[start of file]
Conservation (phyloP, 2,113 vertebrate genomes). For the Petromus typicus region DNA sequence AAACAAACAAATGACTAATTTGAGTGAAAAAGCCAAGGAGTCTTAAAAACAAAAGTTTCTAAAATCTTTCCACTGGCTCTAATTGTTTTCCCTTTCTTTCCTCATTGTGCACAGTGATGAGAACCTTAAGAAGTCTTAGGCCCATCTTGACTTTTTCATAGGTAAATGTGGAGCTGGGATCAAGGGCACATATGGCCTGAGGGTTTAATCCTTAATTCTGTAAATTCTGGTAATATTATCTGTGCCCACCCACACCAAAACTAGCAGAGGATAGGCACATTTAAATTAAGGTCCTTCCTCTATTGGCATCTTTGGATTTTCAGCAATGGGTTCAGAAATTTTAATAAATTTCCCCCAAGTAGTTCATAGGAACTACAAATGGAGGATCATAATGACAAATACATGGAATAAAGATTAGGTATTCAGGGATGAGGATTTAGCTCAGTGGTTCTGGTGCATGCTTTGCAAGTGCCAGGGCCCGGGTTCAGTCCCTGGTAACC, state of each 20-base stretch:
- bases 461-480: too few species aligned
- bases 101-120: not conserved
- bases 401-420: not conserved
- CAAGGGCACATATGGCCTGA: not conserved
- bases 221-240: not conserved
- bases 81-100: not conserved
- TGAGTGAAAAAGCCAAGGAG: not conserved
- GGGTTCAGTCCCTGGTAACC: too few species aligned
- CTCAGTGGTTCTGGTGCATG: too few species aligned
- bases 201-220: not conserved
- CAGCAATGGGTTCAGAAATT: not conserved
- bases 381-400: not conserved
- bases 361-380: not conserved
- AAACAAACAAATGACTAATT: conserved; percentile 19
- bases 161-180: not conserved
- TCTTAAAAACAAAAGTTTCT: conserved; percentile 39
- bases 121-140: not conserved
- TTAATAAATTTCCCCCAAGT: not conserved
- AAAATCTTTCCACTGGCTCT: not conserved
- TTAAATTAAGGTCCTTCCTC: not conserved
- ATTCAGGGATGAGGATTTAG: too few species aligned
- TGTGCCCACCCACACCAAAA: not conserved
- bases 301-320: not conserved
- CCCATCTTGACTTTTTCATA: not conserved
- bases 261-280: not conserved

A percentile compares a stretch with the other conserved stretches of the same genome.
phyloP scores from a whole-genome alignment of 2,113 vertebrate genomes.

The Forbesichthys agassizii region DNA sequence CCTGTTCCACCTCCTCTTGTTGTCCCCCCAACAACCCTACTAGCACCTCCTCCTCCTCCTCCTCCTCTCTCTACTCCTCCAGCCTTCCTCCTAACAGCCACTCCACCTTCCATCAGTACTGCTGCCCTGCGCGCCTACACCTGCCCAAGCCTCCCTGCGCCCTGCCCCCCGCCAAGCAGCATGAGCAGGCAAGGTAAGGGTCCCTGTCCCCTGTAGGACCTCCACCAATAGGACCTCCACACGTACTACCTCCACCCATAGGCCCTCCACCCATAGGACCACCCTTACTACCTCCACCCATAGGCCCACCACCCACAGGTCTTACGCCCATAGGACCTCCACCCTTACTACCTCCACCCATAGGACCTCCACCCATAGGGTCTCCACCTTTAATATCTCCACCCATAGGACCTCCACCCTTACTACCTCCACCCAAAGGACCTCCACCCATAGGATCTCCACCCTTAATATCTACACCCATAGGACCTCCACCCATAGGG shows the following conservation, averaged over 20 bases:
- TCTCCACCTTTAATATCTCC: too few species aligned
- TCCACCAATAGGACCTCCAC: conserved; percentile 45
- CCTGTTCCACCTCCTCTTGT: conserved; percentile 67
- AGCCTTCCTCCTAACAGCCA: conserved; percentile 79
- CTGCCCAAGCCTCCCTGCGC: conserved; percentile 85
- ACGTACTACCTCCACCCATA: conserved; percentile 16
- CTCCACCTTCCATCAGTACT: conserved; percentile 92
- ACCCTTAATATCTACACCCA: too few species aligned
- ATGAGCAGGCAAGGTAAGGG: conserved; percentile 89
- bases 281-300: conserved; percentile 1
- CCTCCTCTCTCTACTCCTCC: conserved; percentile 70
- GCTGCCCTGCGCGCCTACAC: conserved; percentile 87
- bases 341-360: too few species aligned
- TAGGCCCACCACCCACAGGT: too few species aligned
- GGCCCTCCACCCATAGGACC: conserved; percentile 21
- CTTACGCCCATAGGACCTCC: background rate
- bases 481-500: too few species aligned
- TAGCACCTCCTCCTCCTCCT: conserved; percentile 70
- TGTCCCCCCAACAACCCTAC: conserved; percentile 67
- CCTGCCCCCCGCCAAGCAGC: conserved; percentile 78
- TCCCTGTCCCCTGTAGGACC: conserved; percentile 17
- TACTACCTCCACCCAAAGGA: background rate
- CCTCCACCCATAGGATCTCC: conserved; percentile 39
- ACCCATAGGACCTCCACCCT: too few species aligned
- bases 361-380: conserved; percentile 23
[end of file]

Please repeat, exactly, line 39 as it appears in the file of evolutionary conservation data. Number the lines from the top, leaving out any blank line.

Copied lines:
- bases 281-300: conserved; percentile 1